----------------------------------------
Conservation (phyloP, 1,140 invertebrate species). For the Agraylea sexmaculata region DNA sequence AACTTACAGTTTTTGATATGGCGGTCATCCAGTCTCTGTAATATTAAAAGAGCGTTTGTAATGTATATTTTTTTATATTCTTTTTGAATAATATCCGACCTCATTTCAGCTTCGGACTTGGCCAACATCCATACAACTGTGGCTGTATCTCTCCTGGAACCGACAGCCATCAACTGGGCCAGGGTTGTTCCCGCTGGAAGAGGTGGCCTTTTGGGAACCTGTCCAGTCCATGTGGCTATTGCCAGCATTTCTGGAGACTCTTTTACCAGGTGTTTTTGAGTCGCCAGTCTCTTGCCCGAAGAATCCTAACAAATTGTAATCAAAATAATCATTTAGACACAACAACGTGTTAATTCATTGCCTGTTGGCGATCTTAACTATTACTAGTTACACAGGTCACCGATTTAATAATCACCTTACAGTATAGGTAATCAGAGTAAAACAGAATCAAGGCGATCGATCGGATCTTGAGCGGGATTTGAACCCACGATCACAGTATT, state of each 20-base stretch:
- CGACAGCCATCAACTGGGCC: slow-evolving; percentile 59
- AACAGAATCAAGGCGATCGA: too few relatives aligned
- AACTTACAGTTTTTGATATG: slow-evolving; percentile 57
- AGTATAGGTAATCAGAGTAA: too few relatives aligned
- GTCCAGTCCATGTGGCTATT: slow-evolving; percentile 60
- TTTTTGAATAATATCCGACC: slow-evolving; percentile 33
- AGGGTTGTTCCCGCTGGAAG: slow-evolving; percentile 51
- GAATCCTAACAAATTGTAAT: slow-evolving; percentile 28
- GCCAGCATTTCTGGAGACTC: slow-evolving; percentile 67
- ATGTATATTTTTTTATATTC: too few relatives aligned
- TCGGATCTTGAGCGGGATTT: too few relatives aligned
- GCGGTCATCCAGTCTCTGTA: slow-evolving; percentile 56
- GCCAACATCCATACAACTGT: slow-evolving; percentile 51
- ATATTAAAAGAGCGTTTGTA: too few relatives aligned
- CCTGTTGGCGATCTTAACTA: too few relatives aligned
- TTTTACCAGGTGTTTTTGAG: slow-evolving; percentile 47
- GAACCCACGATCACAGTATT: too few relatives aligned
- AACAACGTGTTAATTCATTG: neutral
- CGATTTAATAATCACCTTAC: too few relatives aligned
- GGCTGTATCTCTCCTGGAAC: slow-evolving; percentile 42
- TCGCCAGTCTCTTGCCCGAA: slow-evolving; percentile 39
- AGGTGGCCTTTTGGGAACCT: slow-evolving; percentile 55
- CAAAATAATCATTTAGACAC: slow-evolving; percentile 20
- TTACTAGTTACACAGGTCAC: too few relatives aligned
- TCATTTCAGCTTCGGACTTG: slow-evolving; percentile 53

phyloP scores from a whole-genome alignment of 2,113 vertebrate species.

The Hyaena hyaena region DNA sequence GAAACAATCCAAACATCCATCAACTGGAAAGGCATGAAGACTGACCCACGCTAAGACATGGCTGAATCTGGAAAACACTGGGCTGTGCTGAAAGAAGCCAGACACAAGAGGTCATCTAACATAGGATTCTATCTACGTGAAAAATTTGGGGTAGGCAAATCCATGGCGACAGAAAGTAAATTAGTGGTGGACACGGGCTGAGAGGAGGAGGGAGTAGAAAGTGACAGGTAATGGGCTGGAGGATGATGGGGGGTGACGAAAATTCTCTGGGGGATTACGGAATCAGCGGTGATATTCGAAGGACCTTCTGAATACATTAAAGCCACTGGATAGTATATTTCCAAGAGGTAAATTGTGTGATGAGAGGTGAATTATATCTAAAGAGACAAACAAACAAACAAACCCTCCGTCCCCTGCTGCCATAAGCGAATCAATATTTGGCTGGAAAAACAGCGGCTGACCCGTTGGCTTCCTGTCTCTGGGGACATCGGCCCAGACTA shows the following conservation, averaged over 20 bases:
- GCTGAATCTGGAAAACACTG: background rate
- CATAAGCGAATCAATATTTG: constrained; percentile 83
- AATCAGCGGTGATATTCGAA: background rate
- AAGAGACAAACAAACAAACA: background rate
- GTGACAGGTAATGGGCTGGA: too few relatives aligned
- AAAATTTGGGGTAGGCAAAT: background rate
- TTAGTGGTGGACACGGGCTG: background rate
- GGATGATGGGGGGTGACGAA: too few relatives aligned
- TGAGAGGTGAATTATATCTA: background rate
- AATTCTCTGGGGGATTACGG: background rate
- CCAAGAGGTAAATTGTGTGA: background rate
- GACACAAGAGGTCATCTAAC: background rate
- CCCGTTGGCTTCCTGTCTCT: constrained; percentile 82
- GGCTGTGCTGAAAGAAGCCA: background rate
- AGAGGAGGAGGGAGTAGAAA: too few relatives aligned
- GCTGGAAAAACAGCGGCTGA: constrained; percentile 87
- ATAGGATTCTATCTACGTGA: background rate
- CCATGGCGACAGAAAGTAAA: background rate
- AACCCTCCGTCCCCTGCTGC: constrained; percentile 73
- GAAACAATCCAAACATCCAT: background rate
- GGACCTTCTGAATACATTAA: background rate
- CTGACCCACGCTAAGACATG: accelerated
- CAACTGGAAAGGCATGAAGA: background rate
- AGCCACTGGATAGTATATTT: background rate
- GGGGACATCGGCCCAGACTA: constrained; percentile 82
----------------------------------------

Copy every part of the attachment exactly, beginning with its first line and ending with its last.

Conservation (phyloP, 1,140 invertebrate species). For the Agraylea sexmaculata region DNA sequence AACTTACAGTTTTTGATATGGCGGTCATCCAGTCTCTGTAATATTAAAAGAGCGTTTGTAATGTATATTTTTTTATATTCTTTTTGAATAATATCCGACCTCATTTCAGCTTCGGACTTGGCCAACATCCATACAACTGTGGCTGTATCTCTCCTGGAACCGACAGCCATCAACTGGGCCAGGGTTGTTCCCGCTGGAAGAGGTGGCCTTTTGGGAACCTGTCCAGTCCATGTGGCTATTGCCAGCATTTCTGGAGACTCTTTTACCAGGTGTTTTTGAGTCGCCAGTCTCTTGCCCGAAGAATCCTAACAAATTGTAATCAAAATAATCATTTAGACACAACAACGTGTTAATTCATTGCCTGTTGGCGATCTTAACTATTACTAGTTACACAGGTCACCGATTTAATAATCACCTTACAGTATAGGTAATCAGAGTAAAACAGAATCAAGGCGATCGATCGGATCTTGAGCGGGATTTGAACCCACGATCACAGTATT, state of each 20-base stretch:
- CGACAGCCATCAACTGGGCC: slow-evolving; percentile 59
- AACAGAATCAAGGCGATCGA: too few relatives aligned
- AACTTACAGTTTTTGATATG: slow-evolving; percentile 57
- AGTATAGGTAATCAGAGTAA: too few relatives aligned
- GTCCAGTCCATGTGGCTATT: slow-evolving; percentile 60
- TTTTTGAATAATATCCGACC: slow-evolving; percentile 33
- AGGGTTGTTCCCGCTGGAAG: slow-evolving; percentile 51
- GAATCCTAACAAATTGTAAT: slow-evolving; percentile 28
- GCCAGCATTTCTGGAGACTC: slow-evolving; percentile 67
- ATGTATATTTTTTTATATTC: too few relatives aligned
- TCGGATCTTGAGCGGGATTT: too few relatives aligned
- GCGGTCATCCAGTCTCTGTA: slow-evolving; percentile 56
- GCCAACATCCATACAACTGT: slow-evolving; percentile 51
- ATATTAAAAGAGCGTTTGTA: too few relatives aligned
- CCTGTTGGCGATCTTAACTA: too few relatives aligned
- TTTTACCAGGTGTTTTTGAG: slow-evolving; percentile 47
- GAACCCACGATCACAGTATT: too few relatives aligned
- AACAACGTGTTAATTCATTG: neutral
- CGATTTAATAATCACCTTAC: too few relatives aligned
- GGCTGTATCTCTCCTGGAAC: slow-evolving; percentile 42
- TCGCCAGTCTCTTGCCCGAA: slow-evolving; percentile 39
- AGGTGGCCTTTTGGGAACCT: slow-evolving; percentile 55
- CAAAATAATCATTTAGACAC: slow-evolving; percentile 20
- TTACTAGTTACACAGGTCAC: too few relatives aligned
- TCATTTCAGCTTCGGACTTG: slow-evolving; percentile 53

phyloP scores from a whole-genome alignment of 2,113 vertebrate species.

The Hyaena hyaena region DNA sequence GAAACAATCCAAACATCCATCAACTGGAAAGGCATGAAGACTGACCCACGCTAAGACATGGCTGAATCTGGAAAACACTGGGCTGTGCTGAAAGAAGCCAGACACAAGAGGTCATCTAACATAGGATTCTATCTACGTGAAAAATTTGGGGTAGGCAAATCCATGGCGACAGAAAGTAAATTAGTGGTGGACACGGGCTGAGAGGAGGAGGGAGTAGAAAGTGACAGGTAATGGGCTGGAGGATGATGGGGGGTGACGAAAATTCTCTGGGGGATTACGGAATCAGCGGTGATATTCGAAGGACCTTCTGAATACATTAAAGCCACTGGATAGTATATTTCCAAGAGGTAAATTGTGTGATGAGAGGTGAATTATATCTAAAGAGACAAACAAACAAACAAACCCTCCGTCCCCTGCTGCCATAAGCGAATCAATATTTGGCTGGAAAAACAGCGGCTGACCCGTTGGCTTCCTGTCTCTGGGGACATCGGCCCAGACTA shows the following conservation, averaged over 20 bases:
- GCTGAATCTGGAAAACACTG: background rate
- CATAAGCGAATCAATATTTG: constrained; percentile 83
- AATCAGCGGTGATATTCGAA: background rate
- AAGAGACAAACAAACAAACA: background rate
- GTGACAGGTAATGGGCTGGA: too few relatives aligned
- AAAATTTGGGGTAGGCAAAT: background rate
- TTAGTGGTGGACACGGGCTG: background rate
- GGATGATGGGGGGTGACGAA: too few relatives aligned
- TGAGAGGTGAATTATATCTA: background rate
- AATTCTCTGGGGGATTACGG: background rate
- CCAAGAGGTAAATTGTGTGA: background rate
- GACACAAGAGGTCATCTAAC: background rate
- CCCGTTGGCTTCCTGTCTCT: constrained; percentile 82
- GGCTGTGCTGAAAGAAGCCA: background rate
- AGAGGAGGAGGGAGTAGAAA: too few relatives aligned
- GCTGGAAAAACAGCGGCTGA: constrained; percentile 87
- ATAGGATTCTATCTACGTGA: background rate
- CCATGGCGACAGAAAGTAAA: background rate
- AACCCTCCGTCCCCTGCTGC: constrained; percentile 73
- GAAACAATCCAAACATCCAT: background rate
- GGACCTTCTGAATACATTAA: background rate
- CTGACCCACGCTAAGACATG: accelerated
- CAACTGGAAAGGCATGAAGA: background rate
- AGCCACTGGATAGTATATTT: background rate
- GGGGACATCGGCCCAGACTA: constrained; percentile 82